CV Half Shaft Assembly
A CV half shaft assembly is an essential part of your vehicle’s drivetrain. Also known as a constant velocity (CV) axle, it transfers power from your transmission system to one of the drive wheels. The latter means you have a CV half shaft assembly on every side of the vehicle. Each of your CV axles is able to move up and down, and side to side, while constantly rotating, which makes it possible to turn your front wheels and accommodate different road conditions in motion.
Every CV half shaft assembly consists of an inner and outer CV joint connected to each other with a shaft. The inner CV joint is attached to the transmission, while the outer one mounts into a drive wheel. Both of the joints feature a rubber boot to protect them from dirt, dust and contaminants, and to prevent special grease used for their lubrication from splattering in different directions.
In many cases, a CV half shaft assembly can last the life of a car, although it may eventually fail just like any other part in a vehicle. But the good news is that you’ll notice several warning signs of a bad CV axle prior to its failure, so you’ll have some time to fix the problem before it makes your vehicle undriveable.
Signs of a bad CV half shaft assembly
Clicking sound when turning
If you notice a clicking sound when you turn left or right, most likely, your outer CV joint is about to fail. The sound should be especially noticeable at low speeds, coming from the joint that is opposite of a turn.
Clicking sound during acceleration
This warning sign is an indicator of a failing inner shaft. You can check the condition of your inner CV joints by pushing down or releasing your gas pedal very quickly. If you hear a clicking sound, in most cases, one of your inner CV joints is failing. But keep in mind that this can also be a sign of a bad transaxle, U-joint or differential, so your CV joints should be properly inspected before you replace them.
Excessive vibration when driving can be caused by a worn-out or damaged shaft. If it is the root of the problem, the vibration should increase when you accelerate.
Grease on the inner side of a wheel
If a boot that protects a CV joint gets cracked or broken, the grease inside the boot can leak out, staining the inner part of a wheel along with steering and suspension components. This bad boot should be replaced as soon as possible to prevent damage to the CV joint.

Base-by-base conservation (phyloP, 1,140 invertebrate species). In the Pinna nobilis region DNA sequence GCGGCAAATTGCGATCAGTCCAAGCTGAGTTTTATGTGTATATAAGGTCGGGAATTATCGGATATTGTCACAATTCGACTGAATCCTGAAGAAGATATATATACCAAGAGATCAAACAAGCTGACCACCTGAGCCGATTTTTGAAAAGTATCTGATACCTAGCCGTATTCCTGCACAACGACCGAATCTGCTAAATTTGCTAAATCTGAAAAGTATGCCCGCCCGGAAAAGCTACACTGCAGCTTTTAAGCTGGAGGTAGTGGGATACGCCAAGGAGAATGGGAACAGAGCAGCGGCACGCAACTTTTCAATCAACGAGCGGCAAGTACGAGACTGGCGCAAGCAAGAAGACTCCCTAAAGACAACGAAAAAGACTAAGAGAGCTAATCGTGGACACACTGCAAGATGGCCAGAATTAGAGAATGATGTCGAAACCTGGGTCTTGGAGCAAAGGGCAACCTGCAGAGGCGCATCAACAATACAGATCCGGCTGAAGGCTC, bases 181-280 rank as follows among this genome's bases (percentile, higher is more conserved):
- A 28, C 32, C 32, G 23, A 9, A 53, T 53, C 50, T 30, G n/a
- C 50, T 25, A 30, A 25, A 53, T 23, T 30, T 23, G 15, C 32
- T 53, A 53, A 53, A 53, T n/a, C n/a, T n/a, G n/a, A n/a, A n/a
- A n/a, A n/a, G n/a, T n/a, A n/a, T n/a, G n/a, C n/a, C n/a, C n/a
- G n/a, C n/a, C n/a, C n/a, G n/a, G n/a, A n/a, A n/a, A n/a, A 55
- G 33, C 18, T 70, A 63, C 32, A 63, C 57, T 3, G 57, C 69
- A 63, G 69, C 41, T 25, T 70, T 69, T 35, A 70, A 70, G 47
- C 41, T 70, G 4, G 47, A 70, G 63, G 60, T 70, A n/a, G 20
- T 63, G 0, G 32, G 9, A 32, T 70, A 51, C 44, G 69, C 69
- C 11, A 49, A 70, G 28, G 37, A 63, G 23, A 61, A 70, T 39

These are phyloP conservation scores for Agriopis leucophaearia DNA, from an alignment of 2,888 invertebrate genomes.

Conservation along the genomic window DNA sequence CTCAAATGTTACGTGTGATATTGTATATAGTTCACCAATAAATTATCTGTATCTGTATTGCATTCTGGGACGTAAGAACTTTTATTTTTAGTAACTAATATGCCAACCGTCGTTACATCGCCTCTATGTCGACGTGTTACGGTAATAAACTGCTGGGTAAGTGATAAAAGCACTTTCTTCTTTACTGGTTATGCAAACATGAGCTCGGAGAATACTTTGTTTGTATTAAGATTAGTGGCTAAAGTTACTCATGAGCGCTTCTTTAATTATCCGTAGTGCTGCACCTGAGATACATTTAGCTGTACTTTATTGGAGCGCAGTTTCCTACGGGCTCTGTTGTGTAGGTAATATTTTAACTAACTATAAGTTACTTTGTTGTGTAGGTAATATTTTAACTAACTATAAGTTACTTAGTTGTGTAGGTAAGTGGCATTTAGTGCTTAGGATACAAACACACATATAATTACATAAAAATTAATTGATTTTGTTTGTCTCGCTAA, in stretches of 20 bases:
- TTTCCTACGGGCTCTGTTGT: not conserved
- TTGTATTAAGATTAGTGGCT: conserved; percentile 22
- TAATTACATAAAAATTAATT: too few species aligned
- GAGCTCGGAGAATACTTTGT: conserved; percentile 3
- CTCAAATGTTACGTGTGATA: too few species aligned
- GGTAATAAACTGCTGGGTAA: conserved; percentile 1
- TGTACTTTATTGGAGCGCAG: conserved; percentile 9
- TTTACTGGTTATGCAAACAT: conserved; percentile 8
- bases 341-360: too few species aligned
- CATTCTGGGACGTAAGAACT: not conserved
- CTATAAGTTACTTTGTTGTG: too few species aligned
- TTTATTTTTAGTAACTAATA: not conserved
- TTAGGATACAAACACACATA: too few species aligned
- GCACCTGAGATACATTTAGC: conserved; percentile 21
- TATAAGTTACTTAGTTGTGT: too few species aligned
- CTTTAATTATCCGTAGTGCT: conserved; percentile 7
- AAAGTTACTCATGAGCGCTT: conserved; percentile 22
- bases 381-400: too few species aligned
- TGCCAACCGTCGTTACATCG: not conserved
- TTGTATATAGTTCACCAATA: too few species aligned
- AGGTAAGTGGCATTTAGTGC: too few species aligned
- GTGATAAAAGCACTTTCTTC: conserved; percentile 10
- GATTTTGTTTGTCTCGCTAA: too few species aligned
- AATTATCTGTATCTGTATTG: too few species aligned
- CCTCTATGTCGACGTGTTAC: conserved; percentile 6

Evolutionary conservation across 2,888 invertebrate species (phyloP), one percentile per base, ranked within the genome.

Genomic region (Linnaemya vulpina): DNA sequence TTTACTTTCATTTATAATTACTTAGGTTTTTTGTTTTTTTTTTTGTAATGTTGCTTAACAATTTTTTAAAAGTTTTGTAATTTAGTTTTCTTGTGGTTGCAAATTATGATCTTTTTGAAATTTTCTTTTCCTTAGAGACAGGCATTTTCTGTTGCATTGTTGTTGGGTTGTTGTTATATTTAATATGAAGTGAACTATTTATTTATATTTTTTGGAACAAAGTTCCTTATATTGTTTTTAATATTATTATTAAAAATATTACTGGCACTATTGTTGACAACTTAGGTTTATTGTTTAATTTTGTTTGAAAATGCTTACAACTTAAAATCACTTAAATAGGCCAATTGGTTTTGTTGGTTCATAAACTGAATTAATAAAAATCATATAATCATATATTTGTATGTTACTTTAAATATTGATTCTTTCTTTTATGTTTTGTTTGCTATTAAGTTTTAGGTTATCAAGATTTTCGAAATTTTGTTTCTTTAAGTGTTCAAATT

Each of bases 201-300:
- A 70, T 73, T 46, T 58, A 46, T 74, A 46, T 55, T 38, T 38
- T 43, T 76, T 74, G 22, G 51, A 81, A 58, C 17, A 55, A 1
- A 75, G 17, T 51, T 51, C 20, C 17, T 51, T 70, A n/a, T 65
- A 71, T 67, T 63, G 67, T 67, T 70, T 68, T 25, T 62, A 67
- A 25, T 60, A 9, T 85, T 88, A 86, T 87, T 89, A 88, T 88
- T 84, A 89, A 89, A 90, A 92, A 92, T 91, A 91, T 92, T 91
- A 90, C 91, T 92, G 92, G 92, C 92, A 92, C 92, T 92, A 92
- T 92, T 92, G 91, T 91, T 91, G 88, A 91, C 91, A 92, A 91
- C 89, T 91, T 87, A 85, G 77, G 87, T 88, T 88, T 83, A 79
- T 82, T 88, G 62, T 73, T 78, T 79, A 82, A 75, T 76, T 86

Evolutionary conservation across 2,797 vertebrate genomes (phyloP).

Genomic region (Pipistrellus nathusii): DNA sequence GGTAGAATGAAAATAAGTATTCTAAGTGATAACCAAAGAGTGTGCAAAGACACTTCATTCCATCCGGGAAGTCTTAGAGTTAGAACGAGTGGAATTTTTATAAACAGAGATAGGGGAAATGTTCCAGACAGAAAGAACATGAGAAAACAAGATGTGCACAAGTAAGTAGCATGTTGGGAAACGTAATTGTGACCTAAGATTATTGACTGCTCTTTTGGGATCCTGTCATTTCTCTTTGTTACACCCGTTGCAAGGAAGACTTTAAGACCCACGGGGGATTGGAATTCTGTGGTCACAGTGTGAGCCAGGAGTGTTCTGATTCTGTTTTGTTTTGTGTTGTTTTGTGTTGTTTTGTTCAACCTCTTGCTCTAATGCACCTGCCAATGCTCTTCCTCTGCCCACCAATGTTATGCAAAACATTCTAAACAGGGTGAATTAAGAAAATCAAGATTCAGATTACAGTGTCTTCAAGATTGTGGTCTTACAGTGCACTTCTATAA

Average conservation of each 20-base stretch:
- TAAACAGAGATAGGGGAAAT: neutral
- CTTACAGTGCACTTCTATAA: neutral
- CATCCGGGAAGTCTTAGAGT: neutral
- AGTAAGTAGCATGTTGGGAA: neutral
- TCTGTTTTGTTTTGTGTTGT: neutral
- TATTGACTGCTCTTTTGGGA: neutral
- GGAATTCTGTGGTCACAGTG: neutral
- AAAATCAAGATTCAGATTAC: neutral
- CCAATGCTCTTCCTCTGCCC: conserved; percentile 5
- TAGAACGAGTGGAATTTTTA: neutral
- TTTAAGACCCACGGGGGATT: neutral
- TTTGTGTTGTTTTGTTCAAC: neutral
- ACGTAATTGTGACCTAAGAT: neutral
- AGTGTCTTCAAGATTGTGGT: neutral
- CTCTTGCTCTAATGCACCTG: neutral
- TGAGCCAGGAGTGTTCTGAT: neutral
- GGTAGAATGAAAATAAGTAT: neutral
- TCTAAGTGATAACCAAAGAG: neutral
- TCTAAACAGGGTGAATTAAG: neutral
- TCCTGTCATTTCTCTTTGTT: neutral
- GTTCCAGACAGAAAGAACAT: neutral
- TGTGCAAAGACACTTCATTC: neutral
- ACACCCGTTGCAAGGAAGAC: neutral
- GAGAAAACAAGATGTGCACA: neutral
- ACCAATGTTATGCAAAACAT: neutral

CV half shaft assembly replacement
Unless another is provided in your owner’s manual, a CV half shaft assembly doesn’t require routine maintenance. However, it is a good idea to inspect your drivetrain once or twice a year.
Properly operating CV half shaft assemblies are crucial for a safe driving experience. If you notice any sign of a bad axle, don’t risk your neck driving the vehicle. A faulty CV axle can not only make your driving unsafe but also cause damage to your transmission and drive wheels.
Call your mechanic or have your vehicle towed to a repair shop once a bad CV axle is detected. The mechanic will inspect both CV half shaft assemblies for excessive play and damage. In some cases, you’ll just need to replace a broken boot, leaving everything else as it is. If one of your CV joints is faulty, you can replace it or the entire assembly with a new part. As a rule, the other CV half shaft assembly doesn’t need to be replaced if it is in proper condition.
The labor and repair bill may vary depending on the cost of replacement parts, the amount of labor involved and the design of your vehicle. In most cases the repair procedure will involve disassembling several suspension and steering parts. That’s why it makes sense to check the condition of these components and replace them if necessary.
Both CV half shaft assembly inspection and repair should be done by a professional as this job requires specific tools and a thorough knowledge of the drivetrain.